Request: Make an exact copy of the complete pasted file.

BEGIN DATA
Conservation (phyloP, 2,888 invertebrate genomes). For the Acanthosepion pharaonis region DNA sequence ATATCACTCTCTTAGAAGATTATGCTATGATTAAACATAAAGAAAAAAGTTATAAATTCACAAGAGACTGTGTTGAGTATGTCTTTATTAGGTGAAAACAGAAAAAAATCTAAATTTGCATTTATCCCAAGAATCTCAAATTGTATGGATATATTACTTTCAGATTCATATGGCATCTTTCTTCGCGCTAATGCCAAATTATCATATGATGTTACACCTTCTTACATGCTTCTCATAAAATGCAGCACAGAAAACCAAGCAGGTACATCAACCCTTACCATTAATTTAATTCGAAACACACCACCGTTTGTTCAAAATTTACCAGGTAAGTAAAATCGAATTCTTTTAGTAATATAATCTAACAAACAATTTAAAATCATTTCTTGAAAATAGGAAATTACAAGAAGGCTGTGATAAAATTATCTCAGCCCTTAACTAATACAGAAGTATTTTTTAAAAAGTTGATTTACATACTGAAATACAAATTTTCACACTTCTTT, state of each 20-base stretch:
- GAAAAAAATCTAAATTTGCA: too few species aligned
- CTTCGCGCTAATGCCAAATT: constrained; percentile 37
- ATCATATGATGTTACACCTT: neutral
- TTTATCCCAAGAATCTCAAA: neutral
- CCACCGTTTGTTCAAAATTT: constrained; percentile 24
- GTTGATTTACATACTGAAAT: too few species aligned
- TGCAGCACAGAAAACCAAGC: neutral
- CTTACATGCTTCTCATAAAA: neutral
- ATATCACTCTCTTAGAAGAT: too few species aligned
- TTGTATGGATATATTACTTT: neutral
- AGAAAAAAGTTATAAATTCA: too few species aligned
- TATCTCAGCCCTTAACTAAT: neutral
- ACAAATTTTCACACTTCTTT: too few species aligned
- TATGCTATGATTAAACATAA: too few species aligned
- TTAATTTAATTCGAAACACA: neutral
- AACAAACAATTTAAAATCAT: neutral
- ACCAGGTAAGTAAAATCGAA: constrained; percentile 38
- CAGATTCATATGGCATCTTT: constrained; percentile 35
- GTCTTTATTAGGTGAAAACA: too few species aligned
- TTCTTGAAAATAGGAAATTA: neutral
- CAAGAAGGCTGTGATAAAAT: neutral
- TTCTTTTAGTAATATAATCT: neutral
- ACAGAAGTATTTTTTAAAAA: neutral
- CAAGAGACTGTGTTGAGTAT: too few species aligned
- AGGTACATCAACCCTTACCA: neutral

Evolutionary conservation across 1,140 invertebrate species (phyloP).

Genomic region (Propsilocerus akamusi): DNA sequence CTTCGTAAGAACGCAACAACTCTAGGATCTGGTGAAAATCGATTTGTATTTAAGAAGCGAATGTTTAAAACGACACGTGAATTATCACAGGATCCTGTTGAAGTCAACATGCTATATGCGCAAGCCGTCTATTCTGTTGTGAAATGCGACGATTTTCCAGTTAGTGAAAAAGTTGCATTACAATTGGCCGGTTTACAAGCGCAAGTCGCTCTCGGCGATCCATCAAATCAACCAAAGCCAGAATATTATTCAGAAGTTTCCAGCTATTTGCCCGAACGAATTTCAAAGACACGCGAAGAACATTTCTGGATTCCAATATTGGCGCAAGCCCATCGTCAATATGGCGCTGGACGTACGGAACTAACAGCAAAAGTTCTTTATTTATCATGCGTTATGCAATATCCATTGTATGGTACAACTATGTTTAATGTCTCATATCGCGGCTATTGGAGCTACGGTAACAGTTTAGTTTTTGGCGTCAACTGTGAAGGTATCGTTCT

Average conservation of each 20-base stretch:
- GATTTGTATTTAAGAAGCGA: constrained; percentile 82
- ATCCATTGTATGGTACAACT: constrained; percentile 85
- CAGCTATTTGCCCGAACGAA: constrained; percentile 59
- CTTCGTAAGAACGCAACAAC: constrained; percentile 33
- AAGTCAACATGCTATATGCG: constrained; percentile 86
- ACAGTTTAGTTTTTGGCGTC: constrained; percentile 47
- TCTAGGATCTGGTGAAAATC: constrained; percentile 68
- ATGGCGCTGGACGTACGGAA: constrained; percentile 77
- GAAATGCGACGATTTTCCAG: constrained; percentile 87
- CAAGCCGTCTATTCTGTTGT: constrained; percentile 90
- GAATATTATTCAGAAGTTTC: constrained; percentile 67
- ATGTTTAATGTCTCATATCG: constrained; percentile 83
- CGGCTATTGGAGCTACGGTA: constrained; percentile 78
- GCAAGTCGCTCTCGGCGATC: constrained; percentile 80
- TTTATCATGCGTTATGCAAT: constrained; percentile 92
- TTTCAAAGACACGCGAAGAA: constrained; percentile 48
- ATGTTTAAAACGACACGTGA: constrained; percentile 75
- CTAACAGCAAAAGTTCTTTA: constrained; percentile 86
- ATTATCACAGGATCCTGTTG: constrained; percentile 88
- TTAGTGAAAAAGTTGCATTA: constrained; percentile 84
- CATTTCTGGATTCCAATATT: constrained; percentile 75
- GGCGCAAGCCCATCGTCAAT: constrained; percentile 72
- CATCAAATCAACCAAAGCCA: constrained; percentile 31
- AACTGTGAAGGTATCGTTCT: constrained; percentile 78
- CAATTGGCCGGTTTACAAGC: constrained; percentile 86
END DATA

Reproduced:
Conservation (phyloP, 2,888 invertebrate genomes). For the Acanthosepion pharaonis region DNA sequence ATATCACTCTCTTAGAAGATTATGCTATGATTAAACATAAAGAAAAAAGTTATAAATTCACAAGAGACTGTGTTGAGTATGTCTTTATTAGGTGAAAACAGAAAAAAATCTAAATTTGCATTTATCCCAAGAATCTCAAATTGTATGGATATATTACTTTCAGATTCATATGGCATCTTTCTTCGCGCTAATGCCAAATTATCATATGATGTTACACCTTCTTACATGCTTCTCATAAAATGCAGCACAGAAAACCAAGCAGGTACATCAACCCTTACCATTAATTTAATTCGAAACACACCACCGTTTGTTCAAAATTTACCAGGTAAGTAAAATCGAATTCTTTTAGTAATATAATCTAACAAACAATTTAAAATCATTTCTTGAAAATAGGAAATTACAAGAAGGCTGTGATAAAATTATCTCAGCCCTTAACTAATACAGAAGTATTTTTTAAAAAGTTGATTTACATACTGAAATACAAATTTTCACACTTCTTT, state of each 20-base stretch:
- GAAAAAAATCTAAATTTGCA: too few species aligned
- CTTCGCGCTAATGCCAAATT: constrained; percentile 37
- ATCATATGATGTTACACCTT: neutral
- TTTATCCCAAGAATCTCAAA: neutral
- CCACCGTTTGTTCAAAATTT: constrained; percentile 24
- GTTGATTTACATACTGAAAT: too few species aligned
- TGCAGCACAGAAAACCAAGC: neutral
- CTTACATGCTTCTCATAAAA: neutral
- ATATCACTCTCTTAGAAGAT: too few species aligned
- TTGTATGGATATATTACTTT: neutral
- AGAAAAAAGTTATAAATTCA: too few species aligned
- TATCTCAGCCCTTAACTAAT: neutral
- ACAAATTTTCACACTTCTTT: too few species aligned
- TATGCTATGATTAAACATAA: too few species aligned
- TTAATTTAATTCGAAACACA: neutral
- AACAAACAATTTAAAATCAT: neutral
- ACCAGGTAAGTAAAATCGAA: constrained; percentile 38
- CAGATTCATATGGCATCTTT: constrained; percentile 35
- GTCTTTATTAGGTGAAAACA: too few species aligned
- TTCTTGAAAATAGGAAATTA: neutral
- CAAGAAGGCTGTGATAAAAT: neutral
- TTCTTTTAGTAATATAATCT: neutral
- ACAGAAGTATTTTTTAAAAA: neutral
- CAAGAGACTGTGTTGAGTAT: too few species aligned
- AGGTACATCAACCCTTACCA: neutral

Evolutionary conservation across 1,140 invertebrate species (phyloP).

Genomic region (Propsilocerus akamusi): DNA sequence CTTCGTAAGAACGCAACAACTCTAGGATCTGGTGAAAATCGATTTGTATTTAAGAAGCGAATGTTTAAAACGACACGTGAATTATCACAGGATCCTGTTGAAGTCAACATGCTATATGCGCAAGCCGTCTATTCTGTTGTGAAATGCGACGATTTTCCAGTTAGTGAAAAAGTTGCATTACAATTGGCCGGTTTACAAGCGCAAGTCGCTCTCGGCGATCCATCAAATCAACCAAAGCCAGAATATTATTCAGAAGTTTCCAGCTATTTGCCCGAACGAATTTCAAAGACACGCGAAGAACATTTCTGGATTCCAATATTGGCGCAAGCCCATCGTCAATATGGCGCTGGACGTACGGAACTAACAGCAAAAGTTCTTTATTTATCATGCGTTATGCAATATCCATTGTATGGTACAACTATGTTTAATGTCTCATATCGCGGCTATTGGAGCTACGGTAACAGTTTAGTTTTTGGCGTCAACTGTGAAGGTATCGTTCT

Average conservation of each 20-base stretch:
- GATTTGTATTTAAGAAGCGA: constrained; percentile 82
- ATCCATTGTATGGTACAACT: constrained; percentile 85
- CAGCTATTTGCCCGAACGAA: constrained; percentile 59
- CTTCGTAAGAACGCAACAAC: constrained; percentile 33
- AAGTCAACATGCTATATGCG: constrained; percentile 86
- ACAGTTTAGTTTTTGGCGTC: constrained; percentile 47
- TCTAGGATCTGGTGAAAATC: constrained; percentile 68
- ATGGCGCTGGACGTACGGAA: constrained; percentile 77
- GAAATGCGACGATTTTCCAG: constrained; percentile 87
- CAAGCCGTCTATTCTGTTGT: constrained; percentile 90
- GAATATTATTCAGAAGTTTC: constrained; percentile 67
- ATGTTTAATGTCTCATATCG: constrained; percentile 83
- CGGCTATTGGAGCTACGGTA: constrained; percentile 78
- GCAAGTCGCTCTCGGCGATC: constrained; percentile 80
- TTTATCATGCGTTATGCAAT: constrained; percentile 92
- TTTCAAAGACACGCGAAGAA: constrained; percentile 48
- ATGTTTAAAACGACACGTGA: constrained; percentile 75
- CTAACAGCAAAAGTTCTTTA: constrained; percentile 86
- ATTATCACAGGATCCTGTTG: constrained; percentile 88
- TTAGTGAAAAAGTTGCATTA: constrained; percentile 84
- CATTTCTGGATTCCAATATT: constrained; percentile 75
- GGCGCAAGCCCATCGTCAAT: constrained; percentile 72
- CATCAAATCAACCAAAGCCA: constrained; percentile 31
- AACTGTGAAGGTATCGTTCT: constrained; percentile 78
- CAATTGGCCGGTTTACAAGC: constrained; percentile 86